Early ice fishing may start ahead of time this year
By Jed “Big Musky” Buelow
Tomahawk Leader Co-Editor, Sports, Nature Editor
Well this might certainly go down as one for the record books as Tomahawk area flowages have already started to ice up and the calendar hasn’t even reached November yet.
And it the future forecast holds and we do see temps drop like they are predicting, then it won’t be long now and we will be hitting the ice for some early season ice fishing. Typically I like to see a couple days where the high temp stays in the 20s with overnight lows well below freezing before thinking about venturing out on new ice. I am by no means a dare devil when it comes to tempting luck and take many precautions the first several times out for the season.
The nice thing is that tip-ups don’t need to be set out in deeper water to catch walleye when fishing early ice. Some of the best action can happen in as little as three to four feet of water, as fish will be up shallow this time of the season as they look to put on weight heading into the later parts of winter when activity slows.
Along with providing some of best action, this is also the time of the year when some of the biggest walleye of the season are caught. Typically the best action occurs during low-light hours when the fish will move up in the shallow to feed. A lot of times when fishing early ice we are not even targeting structure to catch fish, but instead, just fishing shoreline where there is enough ice for us to fish. If some rock structure, a weed line or an edge of channel can be reached without jeopardizing safety the better, but mostly we are running tip-ups tipped with golden shiners and finding fish moving in shallow to feed.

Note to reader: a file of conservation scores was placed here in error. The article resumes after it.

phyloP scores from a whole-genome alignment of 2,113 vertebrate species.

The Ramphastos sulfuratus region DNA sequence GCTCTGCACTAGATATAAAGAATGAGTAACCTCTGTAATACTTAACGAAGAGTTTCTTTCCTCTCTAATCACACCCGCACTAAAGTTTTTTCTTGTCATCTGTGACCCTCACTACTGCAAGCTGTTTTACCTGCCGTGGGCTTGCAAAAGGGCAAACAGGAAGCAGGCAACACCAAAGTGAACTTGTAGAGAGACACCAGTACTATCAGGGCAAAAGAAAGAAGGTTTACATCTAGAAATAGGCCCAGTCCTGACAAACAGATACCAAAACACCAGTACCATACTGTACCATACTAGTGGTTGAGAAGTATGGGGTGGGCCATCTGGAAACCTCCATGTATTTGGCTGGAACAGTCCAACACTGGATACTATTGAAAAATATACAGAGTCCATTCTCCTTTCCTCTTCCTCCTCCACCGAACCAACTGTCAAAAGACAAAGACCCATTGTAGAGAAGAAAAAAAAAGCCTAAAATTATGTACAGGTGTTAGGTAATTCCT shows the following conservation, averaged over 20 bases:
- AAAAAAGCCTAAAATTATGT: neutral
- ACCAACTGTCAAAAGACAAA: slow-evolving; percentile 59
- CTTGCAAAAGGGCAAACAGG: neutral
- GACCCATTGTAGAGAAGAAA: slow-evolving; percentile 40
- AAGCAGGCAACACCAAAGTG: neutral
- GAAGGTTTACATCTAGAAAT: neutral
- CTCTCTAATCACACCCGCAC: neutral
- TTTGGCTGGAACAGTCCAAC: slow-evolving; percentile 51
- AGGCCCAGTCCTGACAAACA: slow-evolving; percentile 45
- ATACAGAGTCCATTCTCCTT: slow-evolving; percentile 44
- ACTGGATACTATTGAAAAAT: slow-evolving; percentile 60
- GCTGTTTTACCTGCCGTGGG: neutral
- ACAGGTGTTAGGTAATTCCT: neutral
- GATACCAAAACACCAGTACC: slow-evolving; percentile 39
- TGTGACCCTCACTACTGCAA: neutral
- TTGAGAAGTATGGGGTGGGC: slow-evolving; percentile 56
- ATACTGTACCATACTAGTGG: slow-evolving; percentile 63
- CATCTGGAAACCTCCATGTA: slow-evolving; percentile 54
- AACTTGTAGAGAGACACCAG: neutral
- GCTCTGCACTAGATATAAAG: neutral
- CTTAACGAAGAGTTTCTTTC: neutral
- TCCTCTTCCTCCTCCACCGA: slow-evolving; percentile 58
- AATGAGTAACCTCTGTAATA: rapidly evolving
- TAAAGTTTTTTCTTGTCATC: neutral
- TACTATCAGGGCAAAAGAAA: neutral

Of course safety is very high on the list when venturing out on first ice. I always recommend fishing with a buddy who will chase a beer rolled out on the ice to make sure it is safe. All kidding aside, I use a spud and check the ice before each step while venturing out. It is a good idea to have some rope attached to a flotation device and I carry a couple picks that can be used as an extra level of security.
Another thing to consider if thinking of fishing early ice is that no two bodies of water freeze the same. A couple of winters ago we had to abandon one Tomahawk flowage after a warm up melted the ice. That same day we went to another flowage and had plenty of ice to fish on a bay that was protected from the sun by large pine trees. The size of the body of water and exposure to wind can also make a big difference on where and how the ice forms each fall.
If there is enough ice you can bet I will be fishing regardless of what day it is on the calendar. Although getting out before Veterans Day in early November would certainly go down as one for the record books. I will be checking ice depths on a number of lakes and flowages once again this fall if anyone would like me to check on a specific body of water. Just shoot me a request at firstname.lastname@example.org and I will do my best to pass along an ice report for a specific water body. Good luck to the brave few still planning to head out this coming weekend for one last shot at a fall musky! And good luck to those hitting the waters and woods for some hunting time. Be safe, have fun and enjoy your Northwoods water, woods soon to be ice time!